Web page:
Harry S. Truman, 33rd President of the United States, was known to have poor eyesight.The American scientist Benjamin Franklin, who suffered from both myopia and presbyopia, invented bifocals. Serious historians have from time to time produced evidence to suggest that others may have preceded him in the invention; however, a correspondence between George Whatley and John Fenno, editor of The Gazette of the United States, suggested that Franklin had indeed invented bifocals, and perhaps 50 years earlier than had been originally thought.
The first lenses for correcting Astigmatism were designed by the British astronomer George Airy in 1825.
Over time, the construction of spectacle frames also evolved. Early eyepieces were designed to be either held in place by hand or by exerting pressure on the nose (pince-nez). Girolamo Savonarola suggested that eyepieces could be held in place by a ribbon passed over the wearer's head, this in turn secured by the weight of a hat. The modern style of glasses, held by temples passing over the ears, was developed some time before 1727, possibly by the British optician Edward Scarlett. These designs were not immediately successful, however, and various styles with attached handles such as "scissors-glasses" and lorgnettes were also fashionable from the second half of the 18th century and into the early 19th century.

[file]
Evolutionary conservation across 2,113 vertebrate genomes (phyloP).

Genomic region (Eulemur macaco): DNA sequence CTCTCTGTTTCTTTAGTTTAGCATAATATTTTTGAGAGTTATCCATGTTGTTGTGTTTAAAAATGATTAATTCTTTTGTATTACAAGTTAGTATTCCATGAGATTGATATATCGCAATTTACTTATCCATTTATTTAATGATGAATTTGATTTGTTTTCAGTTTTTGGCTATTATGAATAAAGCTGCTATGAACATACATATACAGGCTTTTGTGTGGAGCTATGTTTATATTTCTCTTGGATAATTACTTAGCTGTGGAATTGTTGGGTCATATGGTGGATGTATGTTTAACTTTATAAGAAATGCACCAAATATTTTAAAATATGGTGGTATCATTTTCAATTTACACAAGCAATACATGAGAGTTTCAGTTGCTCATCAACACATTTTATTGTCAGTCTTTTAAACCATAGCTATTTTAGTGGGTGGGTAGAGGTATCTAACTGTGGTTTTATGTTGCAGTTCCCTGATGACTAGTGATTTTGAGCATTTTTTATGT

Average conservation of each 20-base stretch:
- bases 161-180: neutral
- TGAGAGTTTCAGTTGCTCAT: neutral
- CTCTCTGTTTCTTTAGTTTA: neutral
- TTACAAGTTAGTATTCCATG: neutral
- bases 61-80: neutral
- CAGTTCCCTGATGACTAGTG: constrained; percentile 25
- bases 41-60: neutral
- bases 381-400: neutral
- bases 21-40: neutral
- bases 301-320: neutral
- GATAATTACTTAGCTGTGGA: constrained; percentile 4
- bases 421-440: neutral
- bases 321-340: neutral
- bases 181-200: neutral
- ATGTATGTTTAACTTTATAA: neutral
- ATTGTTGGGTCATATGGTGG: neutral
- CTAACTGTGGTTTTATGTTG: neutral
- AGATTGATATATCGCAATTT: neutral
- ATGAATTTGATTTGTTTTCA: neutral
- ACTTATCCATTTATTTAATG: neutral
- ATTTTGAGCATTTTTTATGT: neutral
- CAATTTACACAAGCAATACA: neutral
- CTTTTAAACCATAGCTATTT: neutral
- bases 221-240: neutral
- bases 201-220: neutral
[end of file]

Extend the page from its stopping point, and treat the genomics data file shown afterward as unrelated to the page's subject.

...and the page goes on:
In the early 20th century, Moritz von Rohr at Zeiss (with the assistance of H. Boegehold and A. Sonnefeld), developed the Zeiss Punktal spherical point-focus lenses that dominated the eyeglass lens field for many years.
In 2008, Joshua Silver designed the AdSpecs, which are spectacles with a self-adjustable glasses.
Despite the increasing popularity of contact lenses and laser corrective eye surgery, glasses remain very common, as their technology has improved. For instance, it is now possible to purchase frames made of special memory metal alloys that return to their correct shape after being bent. Other frames have spring-loaded hinges. Either of these designs offers dramatically better ability to withstand the stresses of daily wear and the occasional accident. Modern frames are also often made from strong, light-weight materials such as titanium alloys, which were not available in earlier times